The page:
Never apologize for an accident that isn’t your fault. Even if you think you did cause the accident, never admit fault before talking to an attorney.
Have you already made any of these mistakes? It might not be too late yet. Here’s how to fix the biggest mistakes made after an accident.
Mistake #6: Failing to Gather Evidence
Remember how failing to act quickly is one of the main mistakes people make after an accident? Not collecting evidence right away is a key part of taking action early. You should start gathering evidence even while you’re waiting for the police to arrive.
Here are some early steps you can take:
- Get the names and contact information of any witnesses and ask for their statements now. Don’t wait – you want their accounts while the accident is still fresh in their minds.
- Use the camera feature on your mobile phone to take pictures of the accident scene.
Mistake #7: Accepting a Quick Settlement
A fast settlement isn’t a full settlement. Don’t make the mistake of agreeing to accept less money than you deserve.
This happens all the time. An adjuster might say to you that the insurer wants to settle quickly to “help you.” So you can “put everything behind you.”
Don’t do it.
Once you settle‚ you can’t reopen your case, even if your recovery takes longer than expected. So, while the offer may seem fair now, it might not be enough to cover the full cost of your recovery later.
Say a year and a half after the injury, it turns out that you need surgery and will be out of work for weeks. Will the money the insurer is offering cover those damages? What if you’re never able to return to your old job in the same capacity – will what the insurer’s offering be enough?
Our injury lawyers know how an accident can cause a financial hardship. But there are other ways of dealing with these economic demands – ways that an attorney can help you with – besides agreeing to a lowball settlement just so you can get the money sooner rather than later.
Mistake 8: Signing Anything from the Insurance Company
Remember, even your own insurance company isn’t on your side. You need to be careful agreeing to anything, especially in writing.
That’s why our accident lawyers recommend always talking to an attorney before you sign any forms from any insurance company. Otherwise, you could end up accidentally signing away your legal rights.
When you accept a settlement for any portion of a claim, you’ll have to sign a form releasing that party from further financial responsibility. Basically, you agree that you won’t try to sue again for a claim when you’ve already gotten money for those damages.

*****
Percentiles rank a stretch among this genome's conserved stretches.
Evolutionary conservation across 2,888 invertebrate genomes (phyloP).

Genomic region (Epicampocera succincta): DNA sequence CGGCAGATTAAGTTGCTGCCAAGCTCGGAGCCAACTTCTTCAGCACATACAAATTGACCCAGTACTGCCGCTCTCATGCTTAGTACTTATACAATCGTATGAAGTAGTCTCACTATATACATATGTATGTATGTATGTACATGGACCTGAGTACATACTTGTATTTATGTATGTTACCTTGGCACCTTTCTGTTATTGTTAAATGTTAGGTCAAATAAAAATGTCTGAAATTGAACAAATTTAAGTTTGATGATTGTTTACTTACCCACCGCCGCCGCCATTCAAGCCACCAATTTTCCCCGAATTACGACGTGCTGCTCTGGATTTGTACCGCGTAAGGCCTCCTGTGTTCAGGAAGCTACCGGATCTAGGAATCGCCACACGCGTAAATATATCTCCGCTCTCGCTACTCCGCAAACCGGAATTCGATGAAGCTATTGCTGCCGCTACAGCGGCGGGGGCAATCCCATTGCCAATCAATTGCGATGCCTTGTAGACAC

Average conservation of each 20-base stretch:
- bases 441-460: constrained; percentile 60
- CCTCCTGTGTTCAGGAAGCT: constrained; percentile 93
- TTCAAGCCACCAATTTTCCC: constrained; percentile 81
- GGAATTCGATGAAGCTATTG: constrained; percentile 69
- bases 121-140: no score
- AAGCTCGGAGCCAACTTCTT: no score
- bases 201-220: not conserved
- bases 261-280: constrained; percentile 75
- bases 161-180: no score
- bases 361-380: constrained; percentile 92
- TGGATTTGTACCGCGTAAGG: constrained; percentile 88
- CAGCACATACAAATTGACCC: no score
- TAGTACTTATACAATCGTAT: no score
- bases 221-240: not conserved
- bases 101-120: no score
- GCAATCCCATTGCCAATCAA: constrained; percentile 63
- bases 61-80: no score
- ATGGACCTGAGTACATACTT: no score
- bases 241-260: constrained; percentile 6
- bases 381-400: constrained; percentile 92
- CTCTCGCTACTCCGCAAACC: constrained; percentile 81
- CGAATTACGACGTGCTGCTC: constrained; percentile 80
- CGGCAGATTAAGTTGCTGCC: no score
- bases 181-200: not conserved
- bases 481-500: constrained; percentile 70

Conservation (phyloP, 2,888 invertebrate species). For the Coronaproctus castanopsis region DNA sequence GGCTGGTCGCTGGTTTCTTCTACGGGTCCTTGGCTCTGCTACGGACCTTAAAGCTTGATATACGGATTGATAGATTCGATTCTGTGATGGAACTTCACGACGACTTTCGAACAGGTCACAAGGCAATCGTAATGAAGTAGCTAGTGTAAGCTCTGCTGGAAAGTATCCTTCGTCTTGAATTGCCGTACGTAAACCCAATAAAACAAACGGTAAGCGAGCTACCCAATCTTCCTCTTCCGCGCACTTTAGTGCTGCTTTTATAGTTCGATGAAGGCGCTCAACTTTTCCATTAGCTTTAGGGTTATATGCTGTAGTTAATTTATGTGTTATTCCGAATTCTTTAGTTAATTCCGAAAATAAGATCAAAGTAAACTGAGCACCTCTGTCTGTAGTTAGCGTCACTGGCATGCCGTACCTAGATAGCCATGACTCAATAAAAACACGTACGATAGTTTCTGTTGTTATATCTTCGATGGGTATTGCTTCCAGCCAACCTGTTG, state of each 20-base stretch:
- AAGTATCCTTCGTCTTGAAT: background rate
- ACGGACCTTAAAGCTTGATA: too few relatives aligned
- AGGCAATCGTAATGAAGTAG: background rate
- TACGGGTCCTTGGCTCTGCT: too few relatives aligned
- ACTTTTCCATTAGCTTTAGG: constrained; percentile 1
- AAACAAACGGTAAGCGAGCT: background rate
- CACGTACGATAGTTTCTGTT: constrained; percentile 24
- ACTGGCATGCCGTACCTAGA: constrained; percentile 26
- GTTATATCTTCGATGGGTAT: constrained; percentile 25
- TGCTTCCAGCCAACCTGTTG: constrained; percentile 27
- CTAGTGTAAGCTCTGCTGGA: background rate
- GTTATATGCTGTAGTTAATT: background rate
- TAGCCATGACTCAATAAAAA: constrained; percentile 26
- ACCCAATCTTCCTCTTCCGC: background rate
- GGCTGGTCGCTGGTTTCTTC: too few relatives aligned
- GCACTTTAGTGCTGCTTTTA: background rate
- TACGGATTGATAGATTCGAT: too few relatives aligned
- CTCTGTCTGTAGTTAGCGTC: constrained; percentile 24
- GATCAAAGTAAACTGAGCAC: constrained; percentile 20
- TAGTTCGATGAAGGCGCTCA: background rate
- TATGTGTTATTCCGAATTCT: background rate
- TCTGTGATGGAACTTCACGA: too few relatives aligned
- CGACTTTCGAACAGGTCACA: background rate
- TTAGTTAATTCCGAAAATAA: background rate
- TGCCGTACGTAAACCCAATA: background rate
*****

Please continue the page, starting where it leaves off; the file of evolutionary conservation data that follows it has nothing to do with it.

But some releases contain language that strips you of further legal rights. If you sign these documents, you might lose your opportunity to pursue a claim against any defendant – not just the one already sending you a check – for this accident.
This isn’t fair, but it happens – which is why you need to be careful when signing a release.
We also discourage accident victims from signing a medical authorization form. When you sign this form, you allow the insurance company to review parts of your medical history that have nothing to do with the accident. That’s private health information, not something the insurer is entitled to.
You might wonder what the big deal is. Because these medical records aren’t related to your accident, they won’t do anything to help your case. But an insurer who has access to that information could twist it to reduce or deny your claim.
It doesn’t matter if a condition unrelated to your accident resolved years before your current injury.The insurer may still try to use your medical records to say that the injuries you claimed to sustain in the accident are actually pre-existing. And this can hurt your claim, even if it isn’t true.
Mistake #9: Using Facebook and Other Social Media Sites
Using social media after an accident can be risky. When you share updates about your accident or medical condition – or even seemingly simple updates about your life – you’re helping the other side build a case against you.
Insurance adjusters commonly use social media to spy on claimants. They look for posts and photographs that contradict your claim. They seize on innocent statements and pictures that they can twist to weaken your credibility.
If you say that you’re feeling better, the insurer can argue that your injuries aren’t serious or that they’re not permanent. A photograph of a hobby, a trip, or a special occasion can be used to make it look like the accident hasn’t really affected your life – even if it clearly has.
What’s best is to communicate with loved ones privately rather than broadcasting personal information across the Internet. To protect yourself, we suggest that you disable your social media profiles until your case settles.
Mistake #10: Failing to Call an Attorney
Your insurance adjuster may tell you that you don’t need a lawyer. But that’s only because the insurance company doesn’t want you to have one.
Why? It’s bad for their business. Studies show that accident victims who hire lawyers recover 3.5 times more compensation than those who don’t.
Paying out more money in claims may be bad news for the insurance company – but it’s good news for you. After all, you naturally want to get the full amount of money you deserve. Without a lawyer, you won’t be able to do that.